But he believes he is doing enough for the cause, stating that he has attended many Yes campaign events.

He said would be “absolutely happy” to debate the issue on one of the TV shows, adding that he has offered. At the time of the interview none had been confirmed.

“When it came to his party members, Martin said he “never sought to take anybody on this [journey]. I never sought to persuade someone else of my view. I am not going to impose my view on others,” he said.

However, he wants members of the public to be well-informed about the issues and know what they are voting for.

If there is a no vote, victims of rape, incest and fatal foetal abnormalities will still be where they are and will have to go to England, he said.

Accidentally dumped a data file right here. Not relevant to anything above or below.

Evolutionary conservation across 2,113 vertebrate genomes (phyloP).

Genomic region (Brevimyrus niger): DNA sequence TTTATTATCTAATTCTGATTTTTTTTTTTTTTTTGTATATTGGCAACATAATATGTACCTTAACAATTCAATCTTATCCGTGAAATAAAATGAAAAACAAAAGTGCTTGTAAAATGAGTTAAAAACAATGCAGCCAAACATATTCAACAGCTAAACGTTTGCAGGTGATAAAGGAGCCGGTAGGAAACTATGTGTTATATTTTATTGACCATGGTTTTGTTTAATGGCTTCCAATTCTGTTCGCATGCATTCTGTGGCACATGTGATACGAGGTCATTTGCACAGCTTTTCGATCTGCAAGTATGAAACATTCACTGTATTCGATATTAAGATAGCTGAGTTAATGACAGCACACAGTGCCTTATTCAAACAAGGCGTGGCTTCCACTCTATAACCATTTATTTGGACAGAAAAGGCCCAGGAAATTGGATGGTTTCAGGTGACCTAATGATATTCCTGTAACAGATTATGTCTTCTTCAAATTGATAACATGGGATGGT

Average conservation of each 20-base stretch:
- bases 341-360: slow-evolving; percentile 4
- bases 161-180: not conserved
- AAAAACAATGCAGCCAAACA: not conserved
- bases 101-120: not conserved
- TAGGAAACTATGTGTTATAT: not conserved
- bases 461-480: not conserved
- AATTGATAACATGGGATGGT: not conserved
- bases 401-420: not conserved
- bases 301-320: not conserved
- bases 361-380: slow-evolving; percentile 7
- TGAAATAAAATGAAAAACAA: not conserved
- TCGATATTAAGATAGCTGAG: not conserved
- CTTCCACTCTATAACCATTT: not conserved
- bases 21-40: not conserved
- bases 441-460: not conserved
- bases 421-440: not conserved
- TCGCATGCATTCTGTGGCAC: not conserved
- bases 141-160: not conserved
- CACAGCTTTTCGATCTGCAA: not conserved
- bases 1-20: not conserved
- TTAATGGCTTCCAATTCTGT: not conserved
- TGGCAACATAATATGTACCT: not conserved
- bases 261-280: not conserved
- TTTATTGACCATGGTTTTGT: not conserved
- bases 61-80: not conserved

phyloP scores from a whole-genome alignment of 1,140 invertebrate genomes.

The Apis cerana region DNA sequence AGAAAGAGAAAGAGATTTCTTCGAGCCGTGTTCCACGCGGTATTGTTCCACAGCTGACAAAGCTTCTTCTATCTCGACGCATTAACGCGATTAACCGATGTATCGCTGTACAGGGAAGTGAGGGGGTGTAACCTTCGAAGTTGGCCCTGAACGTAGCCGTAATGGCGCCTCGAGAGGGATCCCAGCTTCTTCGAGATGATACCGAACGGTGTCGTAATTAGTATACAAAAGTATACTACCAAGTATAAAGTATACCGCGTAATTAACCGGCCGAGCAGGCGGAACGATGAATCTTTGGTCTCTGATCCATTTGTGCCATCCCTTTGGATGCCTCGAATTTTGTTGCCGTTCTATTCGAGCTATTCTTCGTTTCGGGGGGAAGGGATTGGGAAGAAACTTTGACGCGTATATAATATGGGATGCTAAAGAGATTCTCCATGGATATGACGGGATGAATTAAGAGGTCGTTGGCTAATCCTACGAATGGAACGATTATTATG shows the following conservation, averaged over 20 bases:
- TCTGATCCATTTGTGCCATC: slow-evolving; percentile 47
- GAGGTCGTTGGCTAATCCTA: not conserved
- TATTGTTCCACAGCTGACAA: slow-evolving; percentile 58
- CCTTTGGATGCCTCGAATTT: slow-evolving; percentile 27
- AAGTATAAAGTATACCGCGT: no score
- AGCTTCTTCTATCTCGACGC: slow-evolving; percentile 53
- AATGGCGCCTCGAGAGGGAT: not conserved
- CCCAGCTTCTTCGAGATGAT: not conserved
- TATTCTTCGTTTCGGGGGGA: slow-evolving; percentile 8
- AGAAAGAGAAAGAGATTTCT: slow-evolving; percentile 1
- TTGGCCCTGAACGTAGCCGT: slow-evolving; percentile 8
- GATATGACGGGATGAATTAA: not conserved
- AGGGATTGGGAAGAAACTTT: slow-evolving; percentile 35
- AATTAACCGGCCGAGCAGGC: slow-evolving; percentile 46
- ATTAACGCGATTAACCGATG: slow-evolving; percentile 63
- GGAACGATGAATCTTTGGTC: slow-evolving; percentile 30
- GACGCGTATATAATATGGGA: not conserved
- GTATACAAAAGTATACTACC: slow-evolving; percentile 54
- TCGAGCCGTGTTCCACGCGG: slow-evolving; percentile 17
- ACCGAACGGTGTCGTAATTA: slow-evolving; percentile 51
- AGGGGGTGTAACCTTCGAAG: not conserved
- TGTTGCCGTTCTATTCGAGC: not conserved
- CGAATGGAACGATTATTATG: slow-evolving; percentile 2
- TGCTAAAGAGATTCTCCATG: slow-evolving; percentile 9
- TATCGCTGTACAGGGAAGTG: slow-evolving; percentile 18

If they vote no, they need to reflect on that, said Martin.

What does that mean? Are we saying to rape victims that there is no other alternative other than you have to go to England or take an abortion pill on your own

“I accept people have issues with the legislation I think people have to weigh that up because amending the Constitution isn’t a runner,” he said.

What people are voting on here is to try and get rid of cruel insensitivity the Eighth represents and replace it with a humane framework that doesn’t change the culture in Ireland, that trusts obstetricians and gynecologists and women.

And I think if people stay calm and look at it through that prism and understanding our past and the various terrible case we have experienced, do we really want to condemn another generation of young people who may find themselves in very difficult circumstances to an inflexible and cruel law.